In my work, I look at people stand, squat, walk and assume different postures to determine what is bringing on their pain, or to help them become more efficient in their chosen performance discipline.
The organisation of the body represents information. When you have trained your eyes to observe movement (anyone can do this), it is fascinating how simple changes in symmetry and tone have such a profound influence on function.
People I work with, who become motivated enough to develop a ‘listening ability’ tuning to subtle changes in dynamic function, dont tend to give this up. What develops is the attention to the sense of up and down of the spine and therefore the sense of the position of the diaphragm in relation to the pelvic floor and the ankles. This on-going experience elicits a shift in their perception of the body.
This invariably translates into shifts in movement sophistication and the drive to experience different ways of feeling the body. An intuitive drive to enhance feedback has found a means. Learning to love feedback can teach you much about dying to assumption.
One of the exciting perspectival experiments I am using with clients is to be able to see and feel the body from the perspective of looking down through the crown of the head to the pelvic floor. The experiment can be done in standing, prone, supine or inverted, and is an amazing practice for all rotational sports.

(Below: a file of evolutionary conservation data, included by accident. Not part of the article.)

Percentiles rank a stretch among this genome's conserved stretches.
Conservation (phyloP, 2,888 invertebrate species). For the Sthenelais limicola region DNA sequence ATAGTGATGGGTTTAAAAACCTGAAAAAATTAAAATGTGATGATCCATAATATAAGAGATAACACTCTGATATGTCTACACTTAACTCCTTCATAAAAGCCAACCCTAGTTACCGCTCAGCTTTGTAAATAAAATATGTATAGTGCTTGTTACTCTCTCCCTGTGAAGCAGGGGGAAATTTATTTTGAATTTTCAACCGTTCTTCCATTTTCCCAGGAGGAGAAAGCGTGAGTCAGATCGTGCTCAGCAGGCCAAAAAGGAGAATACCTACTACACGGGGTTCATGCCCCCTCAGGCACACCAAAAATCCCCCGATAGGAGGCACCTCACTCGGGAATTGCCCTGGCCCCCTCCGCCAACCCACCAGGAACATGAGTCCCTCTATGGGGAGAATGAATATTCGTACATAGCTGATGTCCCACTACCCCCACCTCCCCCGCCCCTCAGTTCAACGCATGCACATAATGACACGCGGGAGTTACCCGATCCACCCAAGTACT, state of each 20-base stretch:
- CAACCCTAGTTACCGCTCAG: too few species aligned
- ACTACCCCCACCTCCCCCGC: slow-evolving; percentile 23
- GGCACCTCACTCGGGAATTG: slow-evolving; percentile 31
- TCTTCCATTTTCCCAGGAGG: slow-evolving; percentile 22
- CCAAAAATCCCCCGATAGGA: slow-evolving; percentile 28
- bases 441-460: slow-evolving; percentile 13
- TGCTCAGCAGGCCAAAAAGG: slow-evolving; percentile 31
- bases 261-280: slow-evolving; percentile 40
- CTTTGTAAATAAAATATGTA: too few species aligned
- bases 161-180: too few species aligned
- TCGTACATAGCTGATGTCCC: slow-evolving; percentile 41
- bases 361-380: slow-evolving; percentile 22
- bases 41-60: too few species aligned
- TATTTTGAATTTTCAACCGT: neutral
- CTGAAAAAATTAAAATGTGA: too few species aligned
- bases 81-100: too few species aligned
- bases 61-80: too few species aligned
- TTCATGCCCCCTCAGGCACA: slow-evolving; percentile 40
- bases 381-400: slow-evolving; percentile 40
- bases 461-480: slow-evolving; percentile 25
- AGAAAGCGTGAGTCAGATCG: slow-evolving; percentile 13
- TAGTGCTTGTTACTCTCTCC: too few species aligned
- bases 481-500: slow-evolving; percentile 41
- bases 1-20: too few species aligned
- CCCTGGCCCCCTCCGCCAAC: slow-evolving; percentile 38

The looking involves seeing down and through the three major inner openings of the body. The opening of the neck space, the big opening of the thoracic space and the opening into the pelvic basin. Of course all of this is also intimately involved in breathing.
When one does this, and at the same time checks in with the quality of activation in the core abdominal cylinder, or said another way, the even-ness present in the circumference of the push outward through the narrowest part of the waist in all directions. A number of very interesting, inter-related aspects of function improve.
The crown of the head seeks to reach away to infinity, so that the spine can be at its optimal length. Concurrently the chest position wants to travel down caudally/posteriorly (toward the sacrum) and at the same time widen in the front-side ribs underneath the line of pec-major. As a result of these energetic changes in the posture it is much easier to establish and maintain the positive intra-abdominal pressure. It is important to notice if you are tightening the legs when you do this. The activation of the cylinder should go up to 8/10, with the sense of effort in the legs being a 2/10.
When we lengthen the spine by bringing the chest position down instead of pelvic-tilting, we positively influence the tone in the para-spinal muscles, because we have managed to horizontalise the diaphragm. Ultimately when we can maintain this position in walking, our experience of ease in walking is perceptually changed forever. Walking becomes gliding.
This ‘listening’ and checking in can be done many times throughout the day, and will lead to optimal long-term adaptation in body-balance for enhanced performance and outstanding results in injury-prevention.